Point of measurement along the TCL

Mean distance mm

Standard deviation mm (SD)

Proximal

11.10

3.81

Mid point

8.04

3.33

Distal

7.09

3.62

Mean proximal and distal width of the avascular area was 11.10 mm and 7.09 mm respectively. In only one specimen (3.84%) the thenar and hypothenar muscle attachments merged into each other so that we could not identify the avascular area.

Discussion

In a study conducted by Sacks it was noted that the average distance from the distal transverse carpal ligament to the superficial palmar arch was 18.8 +/− 0.6 mm and that to the thenar branch of the median nerve was 6.9 +/− 0.4 mm. The average length of the transverse carpal ligament was 28.5 +/− 0.8 mm [17].

Corresponding parameters in our study were noted to be 11.5 mm, 7.8 mm and 27.0 mm respectively (Table 1).

In our study majority of the thenar branches were extra ligamentous (84.6%). Similar results were obtained in other studies, where majority of nerves were classified as being extraligamentous [1618]. In our study Sub ligamentous and intra ligamentous were 3.8% and 11.5% respectively. Corresponding parameters were 0% and 8% in one study [17] and 20% and 1.7% in another study [18]. Interestingly there is marked discrepancy in the sub and intra ligamentous variants, with reversed proportions in the above two studies. Our results are in more close agreement with Sacks et al. [17], where it was noted that the thenar branch of the median nerve was extra ligamentous in 92% and intra ligamentous in 8%. Nevertheless, there were no sub ligamentous branches noted in this study, which contrasts with our study, where nearly 4% were sub ligamentous.

The thenar branch of the median nerve contained one branch in 58% and multiple branches in 42% in one study [17]. Our study confirmed that a majority of the thenar branch was single, but the percentage was much higher in our series (76.9% Vs 58%).

In one study, the presence of hypertropic muscle on the transverse carpal ligament was noted to be associated with the trans ligamentous type, with the possibility of nerve branch passing within the muscle [16]. We did not come across such intramuscular thenar branches in our study.

In another study by Watchmaker et al., the course of the palmar cutaneous branch of the median nerve was studied in relation to the incision for carpal tunnel decompression. It was noted that incision placed approximately 5 mm ulnar to the interthenar depression, extending in the direction of the third web space, will decrease the incidence of injury to the palmar cutaneous branch [15]. Unfortunately the distance from the proximal border of the transverse carpal ligament to the palmar cutaneous branch was not measured in the above study.

In one study, the distance to the emergence of the palmar cutaneous branch was measured from the distal wrist crease, with mean distance being 2.09 +/− 0.31 cm [19]. In the above study, it was concluded that a longitudinal palmar incision could avoid injuries to the recurrent branch and palmar cutaneous branch of the median nerve and that an area of about 5 mm ulnar and 6 mm radial to the junction between the longitude of the third finger and distal skin crease at wrist level was a relatively safe area [19]. In another study, it was noted that an incision placed approximately 5 mm ulnar to the interthenar depression, pointing in the direction of the third web space, will decrease the incidence of injury to the palmar cutaneous branch of the median nerve [15]. Our study also revealed that the incision extending proximally more than 8.16 mm from the proximal border of transverse carpal ligament puts the palmar cutaneous branch at risk of being inadvertently divided.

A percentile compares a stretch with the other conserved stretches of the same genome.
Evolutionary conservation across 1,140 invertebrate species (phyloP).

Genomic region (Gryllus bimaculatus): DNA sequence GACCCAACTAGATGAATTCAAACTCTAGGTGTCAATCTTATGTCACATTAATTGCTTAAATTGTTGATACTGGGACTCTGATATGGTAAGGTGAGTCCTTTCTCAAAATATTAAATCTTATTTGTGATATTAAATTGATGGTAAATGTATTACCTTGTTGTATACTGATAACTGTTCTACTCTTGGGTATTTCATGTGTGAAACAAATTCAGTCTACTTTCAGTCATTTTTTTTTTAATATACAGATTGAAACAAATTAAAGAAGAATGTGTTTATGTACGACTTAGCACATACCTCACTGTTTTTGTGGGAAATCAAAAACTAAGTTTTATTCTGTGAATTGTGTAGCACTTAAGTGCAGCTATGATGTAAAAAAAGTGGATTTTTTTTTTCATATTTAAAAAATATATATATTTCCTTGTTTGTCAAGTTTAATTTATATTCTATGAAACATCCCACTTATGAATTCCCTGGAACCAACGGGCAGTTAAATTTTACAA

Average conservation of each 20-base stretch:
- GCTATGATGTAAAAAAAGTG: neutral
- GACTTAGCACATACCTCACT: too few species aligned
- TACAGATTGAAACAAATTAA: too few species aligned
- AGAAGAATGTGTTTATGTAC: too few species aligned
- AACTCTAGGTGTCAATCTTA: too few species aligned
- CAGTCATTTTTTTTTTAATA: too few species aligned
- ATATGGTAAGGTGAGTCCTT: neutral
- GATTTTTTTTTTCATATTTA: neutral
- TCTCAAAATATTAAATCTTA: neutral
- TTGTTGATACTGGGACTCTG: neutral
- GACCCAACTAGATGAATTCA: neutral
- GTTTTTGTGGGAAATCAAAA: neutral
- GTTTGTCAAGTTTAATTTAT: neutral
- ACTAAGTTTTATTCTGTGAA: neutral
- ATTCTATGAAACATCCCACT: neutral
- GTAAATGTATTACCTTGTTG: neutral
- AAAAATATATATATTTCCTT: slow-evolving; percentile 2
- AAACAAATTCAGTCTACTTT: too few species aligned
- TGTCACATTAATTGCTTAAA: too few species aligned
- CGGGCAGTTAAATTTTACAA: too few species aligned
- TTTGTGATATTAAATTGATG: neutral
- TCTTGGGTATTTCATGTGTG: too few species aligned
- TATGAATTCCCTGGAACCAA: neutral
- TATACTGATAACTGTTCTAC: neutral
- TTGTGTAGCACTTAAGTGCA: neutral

Although bifid median nerve has been described as a cause for carpal tunnel syndrome [8], we did not come across this exceedingly rare variant in our series.

We attempted to describe an avascular area free of thenar and hypothenar muscle attachments on the transverse carpal ligament, along the proposed incision along the radial border of the ring finger. This was evident in all but one specimen (96.1%). Identification of such an avascular area will greatly aid safer decompression of the transverse carpal ligament along a bloodless field. We also noted that the proposed avascular area narrows distally as the mean width was lower distally than proximally. We propose that further large scale cadaveric and clinical studies should be carried out to further elaborate on this concept of an avascular area on the transverse carpal ligament.

Conclusion

Careful attention to anatomical landmarks and meticulous surgical technique can minimize inadvertent damage to the palmar and thenar branches of the median nerve, as well as the superficial palmar arch, in carpal tunnel decompression.

We recommend an incision along the plane of the radial border of the ring finger for carpal tunnel decompression. Extending the incision more than 8.16 mm proximally and 7.75 mm distally from the corresponding borders of the transverse carpal ligament should be avoided at all costs, to prevent iatrogenic injury to the recurrent and palmar cutaneous branches of the median nerve respectively. Incision should be kept to a mean length of 27.0 mm, which corresponds to the length of transverse carpal ligament along the above axis.

Although rare, an intraligamentous or subligamentous thenar branch may suffer inadvertent damage when dividing the transverse carpal ligament. Although we could not find any constant association with hypertropic muscle over the transverse carpal ligament, with an intra- or sub ligamentous thenar branch, its presence should always be assumed and every precaution taken to preserve it.

Avascular area on the transverse carpal ligament, along the proposed incision along the radial border of the ring finger, should always be sought by the surgeon in carpal tunnel decompression. We suggest further large scale cadaveric and clinical studies to elaborate on this concept.

Abbreviations

CTS: 

Carpal tunnel syndrome

CTD: 

Carpal tunnel decompression

TCL: 

Transverse carpal ligament.

Declarations

Authors’ Affiliations

(1)
General surgical unit, National Hospital Sri Lanka
(2)
Department of Anatomy, Faculty of medicine, University of Colombo

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© Samarakoon et al.; licensee BioMed Central Ltd. 2014